And when it is not, then suddenly you are expected to be a civilized person in a fur coat. But people don't realize you may not even speak English. Some of you don't even know your names, because you didn't need to. You were not asked or told to do anything as an individual; you were always part of the "condo association"; the sorority or fraternity and everyone did everything together, as a group or pack. The only time you did anything as an individual is when you schooled or raced, and even then, You Were Not Alone.

Suddenly, he is expected to behave himself in places he's never been taught how to act. He is expected to take responsibility for saying when he needs to go outside, to come when he is called, not to get on some or all of the furniture, and to not eat food off counters and tables. He is dropped in a world that is not his, and totally without warning, at that.

Almost everything he does is wrong. Suddenly he is a minority. Now he is just a pet. He is unemployed, in a place where people expect him to know the rules and the schedule, even when there aren't any. (How many times have you heard someone say, "He won't tell me when he has to go out." What kind of schedule is that?) Have you heard the joke about the dog who says, "My name is No-No Bad Dog. What's yours?" To me that is not even funny. All the protective barriers are gone. There is no more warning before something happens. There is no more
strength in numbers. He wakes up with a monster human face two inches from his. (With some people's breath, this could scare Godzilla.) Why should he not, believe that this "someone," who has crept up on him, isn't going to eat him for lunch? (I really do have to ask you ladies to consider how you would react if someone you barely knew crawled up on you while you were asleep?) No, I will not ask for any male input.

Now he is left alone, for the first time in his life, in a strange place, with no idea of what will happen or how long it will be before someone comes to him again. If he is not crated, he may go though walls, windows or over fences, desperately seeking something familiar, something with which to reconnect his life. If he does get free, he will find the familiarity, within himself: the adrenaline high, the wind in his ears, the blood pulsing and racing though his heart once again--until he crashes into a car.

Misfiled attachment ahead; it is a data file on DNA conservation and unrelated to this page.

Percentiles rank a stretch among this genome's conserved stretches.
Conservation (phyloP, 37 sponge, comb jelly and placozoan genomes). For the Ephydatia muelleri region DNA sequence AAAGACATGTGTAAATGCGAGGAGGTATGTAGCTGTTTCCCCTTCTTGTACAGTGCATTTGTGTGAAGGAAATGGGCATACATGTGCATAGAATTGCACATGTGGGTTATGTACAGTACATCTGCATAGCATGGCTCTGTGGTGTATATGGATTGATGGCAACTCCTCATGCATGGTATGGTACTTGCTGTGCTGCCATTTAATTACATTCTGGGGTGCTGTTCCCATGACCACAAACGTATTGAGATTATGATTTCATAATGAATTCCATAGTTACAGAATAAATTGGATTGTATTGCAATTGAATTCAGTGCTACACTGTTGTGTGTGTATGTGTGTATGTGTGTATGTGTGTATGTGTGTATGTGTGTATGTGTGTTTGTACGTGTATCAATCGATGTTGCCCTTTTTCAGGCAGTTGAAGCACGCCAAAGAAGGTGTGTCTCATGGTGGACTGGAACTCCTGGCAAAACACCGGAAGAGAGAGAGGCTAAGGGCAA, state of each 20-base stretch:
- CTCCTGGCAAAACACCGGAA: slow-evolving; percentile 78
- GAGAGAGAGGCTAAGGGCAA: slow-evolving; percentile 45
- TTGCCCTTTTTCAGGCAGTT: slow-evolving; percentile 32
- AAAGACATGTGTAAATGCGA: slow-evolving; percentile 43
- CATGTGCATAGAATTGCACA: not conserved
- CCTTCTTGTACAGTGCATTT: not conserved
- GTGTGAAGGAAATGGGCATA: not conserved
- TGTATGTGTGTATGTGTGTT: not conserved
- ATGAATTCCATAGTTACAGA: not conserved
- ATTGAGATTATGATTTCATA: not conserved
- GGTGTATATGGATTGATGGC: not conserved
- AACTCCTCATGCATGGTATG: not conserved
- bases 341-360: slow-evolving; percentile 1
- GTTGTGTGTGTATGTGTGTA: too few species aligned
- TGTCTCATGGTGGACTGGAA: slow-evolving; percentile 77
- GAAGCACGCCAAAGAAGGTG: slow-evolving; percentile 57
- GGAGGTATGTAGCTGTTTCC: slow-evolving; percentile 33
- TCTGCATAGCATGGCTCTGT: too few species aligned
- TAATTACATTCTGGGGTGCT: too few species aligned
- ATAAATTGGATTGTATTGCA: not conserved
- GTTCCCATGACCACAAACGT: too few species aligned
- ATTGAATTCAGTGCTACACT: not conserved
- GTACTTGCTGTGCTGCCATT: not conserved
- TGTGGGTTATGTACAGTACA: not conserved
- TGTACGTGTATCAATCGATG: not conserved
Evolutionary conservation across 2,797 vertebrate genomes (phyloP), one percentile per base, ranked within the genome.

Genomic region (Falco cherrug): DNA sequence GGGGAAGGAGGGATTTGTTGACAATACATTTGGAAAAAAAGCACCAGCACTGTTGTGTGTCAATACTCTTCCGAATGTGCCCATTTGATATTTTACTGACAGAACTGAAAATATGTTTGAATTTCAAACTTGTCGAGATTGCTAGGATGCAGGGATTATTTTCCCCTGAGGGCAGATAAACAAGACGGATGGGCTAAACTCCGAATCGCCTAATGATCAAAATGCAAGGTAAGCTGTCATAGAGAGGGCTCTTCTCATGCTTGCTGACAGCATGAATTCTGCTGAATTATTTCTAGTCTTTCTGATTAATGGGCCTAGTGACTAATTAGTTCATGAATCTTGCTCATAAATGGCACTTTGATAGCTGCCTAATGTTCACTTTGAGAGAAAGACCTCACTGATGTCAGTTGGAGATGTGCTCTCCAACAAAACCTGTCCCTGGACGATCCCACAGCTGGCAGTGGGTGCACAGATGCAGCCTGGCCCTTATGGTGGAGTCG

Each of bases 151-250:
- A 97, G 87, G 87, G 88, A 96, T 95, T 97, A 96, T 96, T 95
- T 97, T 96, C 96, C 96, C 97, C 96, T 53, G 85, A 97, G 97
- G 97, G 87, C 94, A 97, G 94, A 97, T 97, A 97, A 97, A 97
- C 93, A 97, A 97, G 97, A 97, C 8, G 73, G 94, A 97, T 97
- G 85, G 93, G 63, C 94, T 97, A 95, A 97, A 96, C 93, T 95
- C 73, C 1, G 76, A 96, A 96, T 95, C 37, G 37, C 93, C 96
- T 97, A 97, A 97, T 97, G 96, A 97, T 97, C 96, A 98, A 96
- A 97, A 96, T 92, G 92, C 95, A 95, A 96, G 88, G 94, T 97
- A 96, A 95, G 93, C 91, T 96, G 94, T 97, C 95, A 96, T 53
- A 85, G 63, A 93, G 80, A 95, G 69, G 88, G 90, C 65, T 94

Often, the first contact with his new family is punishment, something he's never had before, something he doesn't understand now, especially in the middle of the rest of the chaos. And worst of all, what are the most common human reactions to misbehavior? We live in a violent society, where the answer to any irritation is a slap, punch, kick, whip, or rub your nose in it. Under these circumstances, sometimes I think any successful adoption is a miracle.

He is, in effect, expected to have all the manners of at least a six- year old child. But, how many of you would leave an unfamiliar six- year old human alone and loose in your home for hours at a time and not expect to find who knows what when you got back? Consider that if you did, you could be brought up on charges of child abuse, neglect and endangerment. Yet, people do this to Greyhounds and this is often the reason for so many returns.

How many dogs have been returned because they did not know how to tell the adopter when they had to go out? How many for jumping on people, getting on furniture, counter surfing, separation anxiety, or defensive actions due to being startled or hurt (aka growling or biting)? So, let's understand: Sometimes it is the dog's "fault" he cannot fit in. He is not equipped with the social skills of a six- year old human. But you can help him." from people who will never have the joy in their lives of knowing they are loved unconditionally by someone as close to an angel as they will ever get. How EMPTY my life would be!

Tuesday, November 10, 2009

Foster #14 - Jupiter

So, when we passed Fox on to his next foster home at the Play Day this past Sunday, we came home with another instead. Now we have FF Jupiter, aka Jupiter. She is a sweet and sassy, cute little girl who has not proven to be cat safe as she was said to be when tested at the track, by the other group or whoever. I am not really sure, but she walked in here and wanted to eat the cats. So, she is crated when we are not home, which we would not normally do with a girl after the first day or so, if all was going well. She wears a muzzle while out and about in the house. We keep the cats out of our bedroom at night, so she is muzzle-free then and is right now, baby-gated in the office with Dax, Anna and I. She just is still way too interested in the cats. She whines, she chases, but the snapping has subsided, so that's good. She responds to correction, but is very focused. We'll see how she does in the next week or two. Hopefully we can get her to come around. She's the "worst" we have had. Luckily, we know how to deal with her and are very careful. I guess that's kind of what fostering should be about. So, without further ado, here is our resident cat eater in training :)